blamed the price increase on higher costs and the yuan’s appreciation. Butchers told Business Daily they were passing on the increase to consumers. They said they had increased the retail price by between 3 patacas and 4 patacas a catty (600 grams). “Today a catty of beef is being sold at 73 patacas but 70 patacas was the price before the latest rise,” said the owner of a beef stall in S. Domingos Market. “My business went down by at least 40 percent compared with early this year.” The wholesale price of fresh beef has risen several times this year. It was 3,260 patacas for each 60kg in January, suppliers told reporters last month. The wholesale price has since increased at an average rate of more than 100 patacas a month. “We’re not eating simply beef. We’re eating beef which is made of gold,” said a vendor of fresh beef in the Red Market. He said the price increases had driven away customers and that he
was ordering about one-fifth less beef from his suppliers than before. Butchers throughout the city are unhappy about what they describe as the government’s failure to act to stabilise prices. “The government has turned a blind eye and deaf ears to our problems and pleas,” said the butcher in the Red Market. “Facing such increases, we may all close down soon.” The butcher in S. Domingos Market said the market had had five stalls selling refrigerated beef when it had first opened but now had only two because business was bad. Government intervention is unlikely. Economic Services Bureau director Sou Tim Peng said in September that market forces should be free to set food prices.
Market forces rule The government would carry out “in-depth studies” on imported food when required, Mr Sou said. Lam U Tou is a representative of the livelihood concern group of the Macau Federation of Trade Unions. His group wants the government to be “more proactive”, he says. “The government should do a full review of the fresh meat import system or commission an independent third party to do so,” Mr Lam told Business Daily. He said the government should help butchers sell frozen beef by adopting a policy of favouring importers and retailers. The Civil and Municipal Affairs Bureau says imports of frozen beef increased by about 500 tonnes last year.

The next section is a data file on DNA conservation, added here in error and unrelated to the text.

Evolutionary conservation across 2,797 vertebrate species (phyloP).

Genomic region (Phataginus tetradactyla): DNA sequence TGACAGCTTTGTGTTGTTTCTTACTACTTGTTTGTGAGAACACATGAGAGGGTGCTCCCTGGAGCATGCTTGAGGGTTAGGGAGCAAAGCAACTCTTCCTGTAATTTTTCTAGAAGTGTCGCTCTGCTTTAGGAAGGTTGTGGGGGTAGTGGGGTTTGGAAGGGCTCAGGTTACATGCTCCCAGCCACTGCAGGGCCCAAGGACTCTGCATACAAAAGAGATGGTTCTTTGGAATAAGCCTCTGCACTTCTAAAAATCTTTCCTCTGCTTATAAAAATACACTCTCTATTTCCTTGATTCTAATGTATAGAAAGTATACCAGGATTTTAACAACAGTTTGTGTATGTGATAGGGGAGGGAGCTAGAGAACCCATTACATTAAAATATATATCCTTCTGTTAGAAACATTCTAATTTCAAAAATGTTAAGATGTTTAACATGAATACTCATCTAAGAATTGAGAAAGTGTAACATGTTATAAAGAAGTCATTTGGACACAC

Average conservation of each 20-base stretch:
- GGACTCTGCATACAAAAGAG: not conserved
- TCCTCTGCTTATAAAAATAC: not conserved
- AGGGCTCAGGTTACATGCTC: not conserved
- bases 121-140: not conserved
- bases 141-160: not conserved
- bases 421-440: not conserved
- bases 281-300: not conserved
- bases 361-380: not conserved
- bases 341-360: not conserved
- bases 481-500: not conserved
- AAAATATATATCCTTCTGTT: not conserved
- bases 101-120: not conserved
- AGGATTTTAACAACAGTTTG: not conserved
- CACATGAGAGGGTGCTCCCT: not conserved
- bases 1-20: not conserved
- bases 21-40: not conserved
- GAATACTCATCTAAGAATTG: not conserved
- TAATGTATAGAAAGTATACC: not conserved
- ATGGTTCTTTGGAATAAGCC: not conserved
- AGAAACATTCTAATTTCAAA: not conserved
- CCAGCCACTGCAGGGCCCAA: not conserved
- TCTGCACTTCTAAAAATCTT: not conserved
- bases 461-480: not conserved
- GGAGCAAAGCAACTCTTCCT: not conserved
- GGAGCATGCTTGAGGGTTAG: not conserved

CTM’s focus on doubling Citic on cusp of being fibre broadband users CTM’s biggest investor The telco wants to maximise the reach of its fibre broadband network and establish a 4G mobile network
Citic Telecom makes a play for Portugal Telecom’s stake in CTM and may end up owning almost all of the Macau telco
he city’s biggest telecommunications company has outlined its ambition to double the number of fibre broadband subscribers on its books by the end of the fiscal year. CTM, Companhia de Telecomunicações de Macau SARL, last week lowered prices for residential broadband services by an average of 10 percent. Price cuts for the company’s three Home Fibre Broadband packages were between 12 percent and 20 percent and the company has promised it will double upload speeds. “Right now the fibre broadband users account for 5 percent of our total broadband users but we hope to raise this figure to 10 percent by the end of this financial year,” said Ebel Cham Pou I, CTM’s vice-president for the consumer segment. “Next [fiscal] year’s target will, of course, be more progressive.” She said the number of fibre subscriptions had increased by about 5,000 since the introduction of the service last year. CTM planned to invest in upgrades of its fibre network that would increase coverage from 70 percent to 100 percent,
C The feasibility of a 4G mobile phone network is being studied by CTM (Photo: Manuel Cardoso)
Ms Cham told reporters on Friday after the launch of Apple Inc.’s iPhone 5. The company plans to study the introduction of a fourth-generation mobile network. The study and upgrade are part of a three-year infrastructure plan that involves a 1.2-billion pataca (US$150 million) investment which was announced earlier this year. “We have already started the preparatory works for the 4G service … but the schedule to implement this service also depends on the government’s timetable,” Ms Cham said. The government had told the city’s mobile phone service providers were scheduled to phase out 2G services on January 1. But the government said last month it was studying the possibility of continuing a 2G service after that date.
itic Telecom International Holdings Ltd is in talks with Portugal Telecom to buy Portugal Telecom’s 28 percent stake in CTM, Companhia de Telecomunicações de Macau, SARL, Lisbon’s Diário Económico reported on Friday. Citic Telecom, a subsidiary of mainland conglomerate Citic Pacific Ltd, said last month it was in talks with CTM’s major shareholder, London-listed Cable and Wireless Communications Plc, about buying the 51-percent stake owned by the British firm. The Bloomberg news agency quoted unnamed sources as saying Citic Telecom could pay as much as US$750 million (6 billion patacas) for CWC’s stake. That deal values Portugal Telecom’s shares at more than US$410 million. If the deals with Portugal Telecom and Cable and Wireless go through, Citic Telecom will own 99 percent of CTM, Macau’s biggest telecommunications company. Citic Telecom currently owns about 20 percent of CTM.